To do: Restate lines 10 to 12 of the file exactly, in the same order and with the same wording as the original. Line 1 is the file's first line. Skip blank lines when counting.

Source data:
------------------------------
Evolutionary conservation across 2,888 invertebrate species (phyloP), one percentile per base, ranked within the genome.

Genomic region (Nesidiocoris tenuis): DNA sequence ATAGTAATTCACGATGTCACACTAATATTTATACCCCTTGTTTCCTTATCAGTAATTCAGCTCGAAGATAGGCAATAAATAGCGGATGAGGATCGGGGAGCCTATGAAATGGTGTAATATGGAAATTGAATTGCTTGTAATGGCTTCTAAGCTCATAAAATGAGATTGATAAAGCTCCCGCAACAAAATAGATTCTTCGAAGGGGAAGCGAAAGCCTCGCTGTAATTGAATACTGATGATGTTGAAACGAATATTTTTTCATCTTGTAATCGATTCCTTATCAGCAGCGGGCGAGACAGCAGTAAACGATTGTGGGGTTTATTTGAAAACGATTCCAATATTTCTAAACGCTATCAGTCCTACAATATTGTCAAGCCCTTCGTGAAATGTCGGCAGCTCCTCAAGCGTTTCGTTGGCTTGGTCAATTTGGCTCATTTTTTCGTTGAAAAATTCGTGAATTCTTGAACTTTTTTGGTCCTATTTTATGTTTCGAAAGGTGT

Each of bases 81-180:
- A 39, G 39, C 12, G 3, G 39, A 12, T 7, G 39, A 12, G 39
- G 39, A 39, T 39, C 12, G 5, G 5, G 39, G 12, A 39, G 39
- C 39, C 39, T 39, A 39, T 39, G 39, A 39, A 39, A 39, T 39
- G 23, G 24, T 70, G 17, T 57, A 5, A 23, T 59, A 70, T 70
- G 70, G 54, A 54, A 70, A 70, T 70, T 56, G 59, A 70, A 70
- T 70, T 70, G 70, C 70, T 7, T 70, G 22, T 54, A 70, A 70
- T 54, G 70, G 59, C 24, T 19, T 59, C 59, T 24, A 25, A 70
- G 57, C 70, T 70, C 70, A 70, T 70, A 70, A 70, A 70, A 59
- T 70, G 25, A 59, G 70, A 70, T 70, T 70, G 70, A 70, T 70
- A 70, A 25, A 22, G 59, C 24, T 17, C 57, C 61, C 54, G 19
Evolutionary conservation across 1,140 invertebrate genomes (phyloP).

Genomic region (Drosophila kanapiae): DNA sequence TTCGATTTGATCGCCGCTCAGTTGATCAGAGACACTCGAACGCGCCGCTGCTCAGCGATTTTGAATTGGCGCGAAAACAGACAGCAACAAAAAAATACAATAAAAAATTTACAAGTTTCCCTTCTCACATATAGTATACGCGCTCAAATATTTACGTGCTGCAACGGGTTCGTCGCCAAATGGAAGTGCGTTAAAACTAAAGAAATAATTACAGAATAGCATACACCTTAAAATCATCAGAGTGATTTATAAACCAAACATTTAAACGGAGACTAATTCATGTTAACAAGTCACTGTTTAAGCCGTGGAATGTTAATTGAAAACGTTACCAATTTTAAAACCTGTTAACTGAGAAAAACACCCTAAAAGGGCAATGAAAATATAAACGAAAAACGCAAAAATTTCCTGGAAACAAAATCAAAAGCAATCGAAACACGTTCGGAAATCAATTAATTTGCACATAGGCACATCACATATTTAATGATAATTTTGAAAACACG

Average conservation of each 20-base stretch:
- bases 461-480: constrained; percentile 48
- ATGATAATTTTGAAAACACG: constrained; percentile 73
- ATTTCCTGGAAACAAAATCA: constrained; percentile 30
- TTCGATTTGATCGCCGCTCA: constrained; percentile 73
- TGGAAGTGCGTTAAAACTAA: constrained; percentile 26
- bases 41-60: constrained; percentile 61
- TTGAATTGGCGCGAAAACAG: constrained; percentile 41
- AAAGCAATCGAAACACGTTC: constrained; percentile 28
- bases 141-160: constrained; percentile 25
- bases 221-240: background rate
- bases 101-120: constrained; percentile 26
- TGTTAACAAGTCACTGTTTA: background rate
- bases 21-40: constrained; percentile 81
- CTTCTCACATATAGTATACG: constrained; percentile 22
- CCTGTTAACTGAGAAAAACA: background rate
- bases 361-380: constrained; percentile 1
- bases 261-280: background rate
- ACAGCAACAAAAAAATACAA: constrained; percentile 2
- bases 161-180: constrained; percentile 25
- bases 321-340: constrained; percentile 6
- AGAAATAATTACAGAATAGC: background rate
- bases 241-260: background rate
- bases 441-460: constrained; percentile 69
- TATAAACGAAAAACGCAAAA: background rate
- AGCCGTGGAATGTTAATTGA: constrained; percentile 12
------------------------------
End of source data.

- T 54, G 70, G 59, C 24, T 19, T 59, C 59, T 24, A 25, A 70
- G 57, C 70, T 70, C 70, A 70, T 70, A 70, A 70, A 70, A 59
- T 70, G 25, A 59, G 70, A 70, T 70, T 70, G 70, A 70, T 70